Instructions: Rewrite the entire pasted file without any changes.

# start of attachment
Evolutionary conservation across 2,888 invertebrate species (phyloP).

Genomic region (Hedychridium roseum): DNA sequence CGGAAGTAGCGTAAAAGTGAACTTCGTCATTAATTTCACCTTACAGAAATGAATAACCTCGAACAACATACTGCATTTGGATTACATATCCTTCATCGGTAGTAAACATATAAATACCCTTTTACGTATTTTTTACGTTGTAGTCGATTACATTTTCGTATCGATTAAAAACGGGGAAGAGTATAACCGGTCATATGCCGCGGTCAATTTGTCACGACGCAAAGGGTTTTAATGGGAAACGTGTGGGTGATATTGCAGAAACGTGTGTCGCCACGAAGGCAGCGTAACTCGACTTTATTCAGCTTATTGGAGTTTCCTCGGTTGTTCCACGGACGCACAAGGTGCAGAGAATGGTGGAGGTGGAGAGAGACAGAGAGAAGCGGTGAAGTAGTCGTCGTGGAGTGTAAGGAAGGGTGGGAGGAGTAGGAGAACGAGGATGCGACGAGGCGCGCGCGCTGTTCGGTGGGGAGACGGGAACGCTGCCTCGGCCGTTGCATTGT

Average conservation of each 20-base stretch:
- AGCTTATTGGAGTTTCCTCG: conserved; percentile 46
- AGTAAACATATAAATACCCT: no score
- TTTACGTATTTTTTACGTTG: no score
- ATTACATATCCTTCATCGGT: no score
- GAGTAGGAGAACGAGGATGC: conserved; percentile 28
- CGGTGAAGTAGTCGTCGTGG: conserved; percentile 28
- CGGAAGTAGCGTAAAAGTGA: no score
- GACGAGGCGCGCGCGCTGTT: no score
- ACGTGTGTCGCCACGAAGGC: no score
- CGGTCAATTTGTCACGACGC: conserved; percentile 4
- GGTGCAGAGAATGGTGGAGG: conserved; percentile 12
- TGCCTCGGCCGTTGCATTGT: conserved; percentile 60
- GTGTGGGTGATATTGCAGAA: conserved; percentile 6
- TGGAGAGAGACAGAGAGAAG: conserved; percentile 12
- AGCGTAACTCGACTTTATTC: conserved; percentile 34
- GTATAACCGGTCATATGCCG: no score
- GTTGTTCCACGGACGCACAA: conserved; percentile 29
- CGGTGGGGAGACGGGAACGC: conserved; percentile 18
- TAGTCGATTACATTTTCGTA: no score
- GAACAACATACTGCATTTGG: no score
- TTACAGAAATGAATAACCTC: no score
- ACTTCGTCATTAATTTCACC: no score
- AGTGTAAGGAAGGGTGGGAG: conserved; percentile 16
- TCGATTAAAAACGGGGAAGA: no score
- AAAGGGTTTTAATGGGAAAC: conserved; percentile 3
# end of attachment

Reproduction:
Evolutionary conservation across 2,888 invertebrate species (phyloP).

Genomic region (Hedychridium roseum): DNA sequence CGGAAGTAGCGTAAAAGTGAACTTCGTCATTAATTTCACCTTACAGAAATGAATAACCTCGAACAACATACTGCATTTGGATTACATATCCTTCATCGGTAGTAAACATATAAATACCCTTTTACGTATTTTTTACGTTGTAGTCGATTACATTTTCGTATCGATTAAAAACGGGGAAGAGTATAACCGGTCATATGCCGCGGTCAATTTGTCACGACGCAAAGGGTTTTAATGGGAAACGTGTGGGTGATATTGCAGAAACGTGTGTCGCCACGAAGGCAGCGTAACTCGACTTTATTCAGCTTATTGGAGTTTCCTCGGTTGTTCCACGGACGCACAAGGTGCAGAGAATGGTGGAGGTGGAGAGAGACAGAGAGAAGCGGTGAAGTAGTCGTCGTGGAGTGTAAGGAAGGGTGGGAGGAGTAGGAGAACGAGGATGCGACGAGGCGCGCGCGCTGTTCGGTGGGGAGACGGGAACGCTGCCTCGGCCGTTGCATTGT

Average conservation of each 20-base stretch:
- AGCTTATTGGAGTTTCCTCG: conserved; percentile 46
- AGTAAACATATAAATACCCT: no score
- TTTACGTATTTTTTACGTTG: no score
- ATTACATATCCTTCATCGGT: no score
- GAGTAGGAGAACGAGGATGC: conserved; percentile 28
- CGGTGAAGTAGTCGTCGTGG: conserved; percentile 28
- CGGAAGTAGCGTAAAAGTGA: no score
- GACGAGGCGCGCGCGCTGTT: no score
- ACGTGTGTCGCCACGAAGGC: no score
- CGGTCAATTTGTCACGACGC: conserved; percentile 4
- GGTGCAGAGAATGGTGGAGG: conserved; percentile 12
- TGCCTCGGCCGTTGCATTGT: conserved; percentile 60
- GTGTGGGTGATATTGCAGAA: conserved; percentile 6
- TGGAGAGAGACAGAGAGAAG: conserved; percentile 12
- AGCGTAACTCGACTTTATTC: conserved; percentile 34
- GTATAACCGGTCATATGCCG: no score
- GTTGTTCCACGGACGCACAA: conserved; percentile 29
- CGGTGGGGAGACGGGAACGC: conserved; percentile 18
- TAGTCGATTACATTTTCGTA: no score
- GAACAACATACTGCATTTGG: no score
- TTACAGAAATGAATAACCTC: no score
- ACTTCGTCATTAATTTCACC: no score
- AGTGTAAGGAAGGGTGGGAG: conserved; percentile 16
- TCGATTAAAAACGGGGAAGA: no score
- AAAGGGTTTTAATGGGAAAC: conserved; percentile 3